An interesting though probably a minor cause of duck carrion is mentioned by N. P. Langford (1870). He writes:

As we stood on the margin of this immense lake (Excelsior Geyser) a small flock of ducks came sailing down as if to alight; but as they skimmed the water (of a hot spring) a few inches above the surface, they seemed to scent danger, and with rapid flapping of their wings, all except one rose into the air. This one, in his descent, had gained too great an impetus to check his progress, and came down into the water, and his frantic efforts to rise were futile, and with one or two loud squawks of distress, which were responded to by his mates, who had escaped, he was a dead duck.

The extent of this kind of mortality is probably not great, and probably those scalded but still able to get away would be available to the coyotes. In the hot pools of Old Faithful I have seen duck and goose skeletons. Near a hot pool at Old Faithful in which lay the skeleton of a duck, Assistant Park Naturalist W. E. Kearns found a coyote dropping containing duck feathers; however, there was probably no connection in this case between the duck remains in the spring and the feathers in the dropping.

During the summer of 1937 I found the carcasses of three mallards and a merganser that had not been eaten, the carcass of a mallard that had been partially eaten by birds, and two complete skeletons of uneaten ducks. These seven carcasses, undiscovered by coyotes, suggests that there must be many others that they do find. During the fall the amount of duck carrion would probably be greater than during the summer because of the influx into the park of injured or sick ducks.

In the interpretation of field observations it should be kept in mind that other animals besides the coyote are potential predators on ducks. Mink and otter probably occasionally catch one, and the eagles, of both species, prey on ducks to some extent, I once saw what appeared to be a golden eagle in immature plumage sitting on a mallard not yet dead. At Old Faithful in April 1938 I found the wing of a bufflehead duck at the base of a telephone pole and a bird pellet containing duck feathers at the base of an adjoining pole. The duck may have been killed by a predator, or it may have flown into the wires and died from injuries. In the same region about a mile away another bird pellet was found containing duck feathers, and at Gibbon Meadows in the spring of 1937 two bird pellets contained duck feathers. I mention these other predators here to show that preying on ducks is distributed among a number of species, including the coyote.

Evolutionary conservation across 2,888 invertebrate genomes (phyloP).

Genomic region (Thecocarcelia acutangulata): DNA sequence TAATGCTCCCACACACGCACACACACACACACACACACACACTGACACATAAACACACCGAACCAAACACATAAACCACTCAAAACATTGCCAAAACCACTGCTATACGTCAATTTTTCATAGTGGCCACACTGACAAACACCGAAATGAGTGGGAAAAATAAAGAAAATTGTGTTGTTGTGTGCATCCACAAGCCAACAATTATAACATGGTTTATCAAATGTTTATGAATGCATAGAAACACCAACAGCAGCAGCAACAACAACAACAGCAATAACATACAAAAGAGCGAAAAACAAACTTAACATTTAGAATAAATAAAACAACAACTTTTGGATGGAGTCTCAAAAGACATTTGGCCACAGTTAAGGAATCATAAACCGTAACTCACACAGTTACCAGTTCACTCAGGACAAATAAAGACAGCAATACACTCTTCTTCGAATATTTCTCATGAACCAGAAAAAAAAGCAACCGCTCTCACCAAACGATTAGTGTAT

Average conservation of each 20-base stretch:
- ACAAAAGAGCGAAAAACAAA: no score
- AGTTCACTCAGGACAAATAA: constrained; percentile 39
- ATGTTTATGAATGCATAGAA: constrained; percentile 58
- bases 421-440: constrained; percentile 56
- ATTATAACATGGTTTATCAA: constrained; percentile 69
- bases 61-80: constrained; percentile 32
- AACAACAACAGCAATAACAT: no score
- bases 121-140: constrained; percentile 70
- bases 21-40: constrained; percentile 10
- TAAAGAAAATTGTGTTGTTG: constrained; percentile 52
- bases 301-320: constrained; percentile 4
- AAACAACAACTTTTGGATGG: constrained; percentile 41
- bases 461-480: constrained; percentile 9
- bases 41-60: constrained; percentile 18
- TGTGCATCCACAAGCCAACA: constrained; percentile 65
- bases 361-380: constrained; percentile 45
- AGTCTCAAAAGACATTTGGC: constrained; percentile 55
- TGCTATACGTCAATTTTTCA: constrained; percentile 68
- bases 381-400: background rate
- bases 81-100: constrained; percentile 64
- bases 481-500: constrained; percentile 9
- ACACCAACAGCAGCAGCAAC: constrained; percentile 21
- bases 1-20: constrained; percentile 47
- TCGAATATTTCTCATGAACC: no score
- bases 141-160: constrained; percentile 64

During the winter of 1937—38 from 40 to 50 mallards and about as many goldeneye ducks spent the winter on 3 or 4 miles of the Gardiner River where coyotes were concentrated. Frequently I followed the shores of the river during the winter in search of duck remains but found none. Coyotes were apparently not molesting these ducks. A few ducks winter on the Yellowstone River between Gardiner and Tower Falls but no indication of predation was found along this stretch of water.

Rangers report some duck predation by coyotes in winter but from all I can gather this is not serious. Coyote trails are frequently found along the open water but these animals would probably follow water courses in their travels if ducks were entirely absent, for streams are natural highways for many species. One such trail was reported to me and an informant conjectured that probably the coyotes were here persistently hunting the ducks in the stream. I investigated, picked up a dozen droppings along the beaten trail, and found that they all contained elk hair.

In late November 1938 I saw a pair of mallards on a bit of open water, not more than 7 or 8 yards in diameter, in an ice-covered lake near Blacktail Deer Creek. Once they flew off but returned to the water after making a wide circle. They were restless and apparently dissatisfied with the size of the opening. When a coyote came trotting toward them on his way to some carrion they flew away while he was still about 70 yards from them, thus indicating their alertness and feeling of insecurity.

I do not doubt that a coyote would seize a duck if he had a chance, but it appears that this opportunity occurs so seldom that both the birds and the coyotes usually ignore each other, especially when the birds have the advantage, as they generally do. O. J. Murie in his notes for January 25, 1939, in Jackson, Wyo., writes:

Up in the swamp today, below the old Peterson Place, two coyotes were feeding on the last remains of a dead elk. About 100 yards away or a little more, three trumpeter swans were feeding and preening contentedly, while in the stream nearby, probably 10 or 15 yards away, a duck was feeding.

Such observations are quite typical of the relationship existing between ducks and coyotes.

Continued >>>